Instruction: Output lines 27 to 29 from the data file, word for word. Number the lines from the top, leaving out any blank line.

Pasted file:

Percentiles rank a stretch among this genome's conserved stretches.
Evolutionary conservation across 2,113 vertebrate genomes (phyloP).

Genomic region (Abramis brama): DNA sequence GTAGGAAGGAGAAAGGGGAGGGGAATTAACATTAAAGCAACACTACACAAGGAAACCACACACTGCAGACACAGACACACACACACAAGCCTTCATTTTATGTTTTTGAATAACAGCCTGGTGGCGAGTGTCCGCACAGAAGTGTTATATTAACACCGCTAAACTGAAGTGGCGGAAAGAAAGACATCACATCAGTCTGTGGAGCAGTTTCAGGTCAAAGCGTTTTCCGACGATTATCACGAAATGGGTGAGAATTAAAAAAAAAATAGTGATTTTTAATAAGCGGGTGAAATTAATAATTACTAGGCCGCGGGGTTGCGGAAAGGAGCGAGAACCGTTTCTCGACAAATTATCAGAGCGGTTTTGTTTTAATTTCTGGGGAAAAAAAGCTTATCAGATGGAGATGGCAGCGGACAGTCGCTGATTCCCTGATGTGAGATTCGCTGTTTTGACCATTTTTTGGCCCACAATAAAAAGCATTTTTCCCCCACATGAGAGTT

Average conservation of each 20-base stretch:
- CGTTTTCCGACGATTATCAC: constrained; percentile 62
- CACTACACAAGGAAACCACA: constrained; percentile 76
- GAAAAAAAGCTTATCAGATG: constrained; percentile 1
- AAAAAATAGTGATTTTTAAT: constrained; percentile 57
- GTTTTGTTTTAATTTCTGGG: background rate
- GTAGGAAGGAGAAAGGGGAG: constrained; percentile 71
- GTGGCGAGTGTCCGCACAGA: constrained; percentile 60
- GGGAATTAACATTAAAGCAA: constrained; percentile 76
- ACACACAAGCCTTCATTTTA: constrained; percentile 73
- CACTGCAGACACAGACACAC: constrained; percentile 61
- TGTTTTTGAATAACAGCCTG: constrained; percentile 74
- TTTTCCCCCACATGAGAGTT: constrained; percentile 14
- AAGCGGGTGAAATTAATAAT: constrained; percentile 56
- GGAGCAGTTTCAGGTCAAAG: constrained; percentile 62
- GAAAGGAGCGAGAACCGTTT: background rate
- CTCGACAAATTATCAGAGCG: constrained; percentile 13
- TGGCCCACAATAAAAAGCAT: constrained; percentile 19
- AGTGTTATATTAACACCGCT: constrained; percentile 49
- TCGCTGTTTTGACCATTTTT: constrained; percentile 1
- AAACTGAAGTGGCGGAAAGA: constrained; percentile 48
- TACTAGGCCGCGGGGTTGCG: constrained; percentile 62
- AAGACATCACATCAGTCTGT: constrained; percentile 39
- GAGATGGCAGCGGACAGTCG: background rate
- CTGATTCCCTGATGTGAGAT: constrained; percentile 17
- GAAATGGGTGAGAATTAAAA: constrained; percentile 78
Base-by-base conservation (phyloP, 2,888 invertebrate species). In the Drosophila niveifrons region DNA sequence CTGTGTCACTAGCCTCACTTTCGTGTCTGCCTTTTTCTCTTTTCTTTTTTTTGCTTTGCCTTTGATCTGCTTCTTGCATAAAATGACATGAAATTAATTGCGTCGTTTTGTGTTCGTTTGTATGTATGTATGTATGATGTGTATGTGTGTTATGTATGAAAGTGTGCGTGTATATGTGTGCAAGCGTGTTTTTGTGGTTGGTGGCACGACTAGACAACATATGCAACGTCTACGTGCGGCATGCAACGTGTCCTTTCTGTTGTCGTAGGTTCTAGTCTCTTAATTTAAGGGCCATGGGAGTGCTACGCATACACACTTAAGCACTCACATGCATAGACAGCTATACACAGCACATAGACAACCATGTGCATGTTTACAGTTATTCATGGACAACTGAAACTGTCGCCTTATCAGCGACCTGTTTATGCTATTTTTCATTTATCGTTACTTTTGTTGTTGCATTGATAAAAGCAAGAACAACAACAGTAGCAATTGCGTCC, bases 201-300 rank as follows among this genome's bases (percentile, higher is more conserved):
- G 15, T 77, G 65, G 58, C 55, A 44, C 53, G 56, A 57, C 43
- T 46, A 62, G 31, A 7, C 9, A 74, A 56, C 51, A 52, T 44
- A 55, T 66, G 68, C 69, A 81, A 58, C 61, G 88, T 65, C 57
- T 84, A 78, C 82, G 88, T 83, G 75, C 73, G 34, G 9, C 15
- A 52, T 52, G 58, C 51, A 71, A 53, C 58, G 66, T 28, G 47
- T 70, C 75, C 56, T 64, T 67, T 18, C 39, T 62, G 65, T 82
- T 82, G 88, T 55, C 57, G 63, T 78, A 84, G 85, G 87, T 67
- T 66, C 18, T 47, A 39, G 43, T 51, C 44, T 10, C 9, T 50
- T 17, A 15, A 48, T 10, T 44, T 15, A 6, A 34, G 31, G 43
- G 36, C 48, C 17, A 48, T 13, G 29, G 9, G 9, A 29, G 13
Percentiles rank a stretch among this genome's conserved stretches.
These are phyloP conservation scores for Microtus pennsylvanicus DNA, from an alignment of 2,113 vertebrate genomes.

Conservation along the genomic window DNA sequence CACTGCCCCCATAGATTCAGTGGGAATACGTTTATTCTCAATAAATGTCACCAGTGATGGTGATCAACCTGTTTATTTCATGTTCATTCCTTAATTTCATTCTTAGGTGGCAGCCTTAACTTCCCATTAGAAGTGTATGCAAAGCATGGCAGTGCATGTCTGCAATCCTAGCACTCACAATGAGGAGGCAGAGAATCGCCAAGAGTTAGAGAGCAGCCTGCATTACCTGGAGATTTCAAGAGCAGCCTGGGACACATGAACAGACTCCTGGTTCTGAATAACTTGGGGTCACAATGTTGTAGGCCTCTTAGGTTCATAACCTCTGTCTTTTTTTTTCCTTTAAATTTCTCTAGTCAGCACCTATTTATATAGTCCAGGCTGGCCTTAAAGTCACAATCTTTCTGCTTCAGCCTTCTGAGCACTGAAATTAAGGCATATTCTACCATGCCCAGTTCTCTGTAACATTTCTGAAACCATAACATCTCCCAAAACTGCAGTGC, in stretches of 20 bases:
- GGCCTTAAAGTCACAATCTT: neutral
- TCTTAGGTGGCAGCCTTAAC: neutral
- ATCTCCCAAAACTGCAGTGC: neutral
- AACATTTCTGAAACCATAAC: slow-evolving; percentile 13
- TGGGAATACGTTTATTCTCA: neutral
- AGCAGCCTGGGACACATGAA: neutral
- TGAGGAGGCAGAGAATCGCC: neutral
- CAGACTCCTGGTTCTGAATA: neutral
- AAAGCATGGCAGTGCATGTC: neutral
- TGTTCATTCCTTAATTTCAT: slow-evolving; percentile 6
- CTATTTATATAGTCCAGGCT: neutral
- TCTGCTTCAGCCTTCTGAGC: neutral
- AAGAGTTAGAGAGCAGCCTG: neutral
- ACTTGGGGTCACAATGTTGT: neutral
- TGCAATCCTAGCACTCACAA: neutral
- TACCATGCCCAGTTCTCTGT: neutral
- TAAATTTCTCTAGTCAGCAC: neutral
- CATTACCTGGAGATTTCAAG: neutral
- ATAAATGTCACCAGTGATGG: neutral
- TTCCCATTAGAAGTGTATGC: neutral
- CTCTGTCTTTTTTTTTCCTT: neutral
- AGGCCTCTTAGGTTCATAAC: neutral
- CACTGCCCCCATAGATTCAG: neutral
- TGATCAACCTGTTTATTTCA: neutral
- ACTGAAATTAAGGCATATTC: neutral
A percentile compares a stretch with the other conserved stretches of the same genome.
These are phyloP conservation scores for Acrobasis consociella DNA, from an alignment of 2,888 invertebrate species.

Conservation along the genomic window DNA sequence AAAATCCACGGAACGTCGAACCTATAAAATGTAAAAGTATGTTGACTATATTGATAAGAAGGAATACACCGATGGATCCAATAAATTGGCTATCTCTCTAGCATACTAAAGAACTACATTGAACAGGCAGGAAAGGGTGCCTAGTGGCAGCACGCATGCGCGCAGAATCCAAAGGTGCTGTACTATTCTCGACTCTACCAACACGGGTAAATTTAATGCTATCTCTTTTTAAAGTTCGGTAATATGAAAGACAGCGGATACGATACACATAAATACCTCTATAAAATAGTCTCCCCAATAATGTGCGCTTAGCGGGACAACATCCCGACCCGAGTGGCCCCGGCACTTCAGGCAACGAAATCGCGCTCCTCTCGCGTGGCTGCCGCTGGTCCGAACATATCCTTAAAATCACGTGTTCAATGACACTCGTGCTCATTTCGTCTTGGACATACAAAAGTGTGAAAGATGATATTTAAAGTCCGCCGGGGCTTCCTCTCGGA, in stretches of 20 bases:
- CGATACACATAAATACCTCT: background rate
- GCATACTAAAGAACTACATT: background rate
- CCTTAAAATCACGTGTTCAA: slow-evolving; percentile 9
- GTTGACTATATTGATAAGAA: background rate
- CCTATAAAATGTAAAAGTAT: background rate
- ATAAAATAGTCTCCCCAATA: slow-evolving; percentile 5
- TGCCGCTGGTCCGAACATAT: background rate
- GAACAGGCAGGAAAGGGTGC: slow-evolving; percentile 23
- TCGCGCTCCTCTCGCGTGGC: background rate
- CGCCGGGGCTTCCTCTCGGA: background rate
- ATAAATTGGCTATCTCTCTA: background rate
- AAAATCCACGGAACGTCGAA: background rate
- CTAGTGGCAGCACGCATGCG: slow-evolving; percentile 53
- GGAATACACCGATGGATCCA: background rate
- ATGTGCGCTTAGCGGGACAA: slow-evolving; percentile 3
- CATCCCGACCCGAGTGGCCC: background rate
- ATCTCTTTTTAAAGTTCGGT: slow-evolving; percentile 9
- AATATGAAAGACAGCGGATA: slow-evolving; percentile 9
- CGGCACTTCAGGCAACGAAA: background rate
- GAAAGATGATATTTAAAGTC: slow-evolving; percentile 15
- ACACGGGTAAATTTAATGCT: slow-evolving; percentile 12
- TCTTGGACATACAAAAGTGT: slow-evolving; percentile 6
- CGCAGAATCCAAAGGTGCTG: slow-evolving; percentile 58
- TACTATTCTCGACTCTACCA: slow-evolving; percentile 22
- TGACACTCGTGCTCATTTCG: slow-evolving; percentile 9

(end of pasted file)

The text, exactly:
- GAGATGGCAGCGGACAGTCG: background rate
- CTGATTCCCTGATGTGAGAT: constrained; percentile 17
- GAAATGGGTGAGAATTAAAA: constrained; percentile 78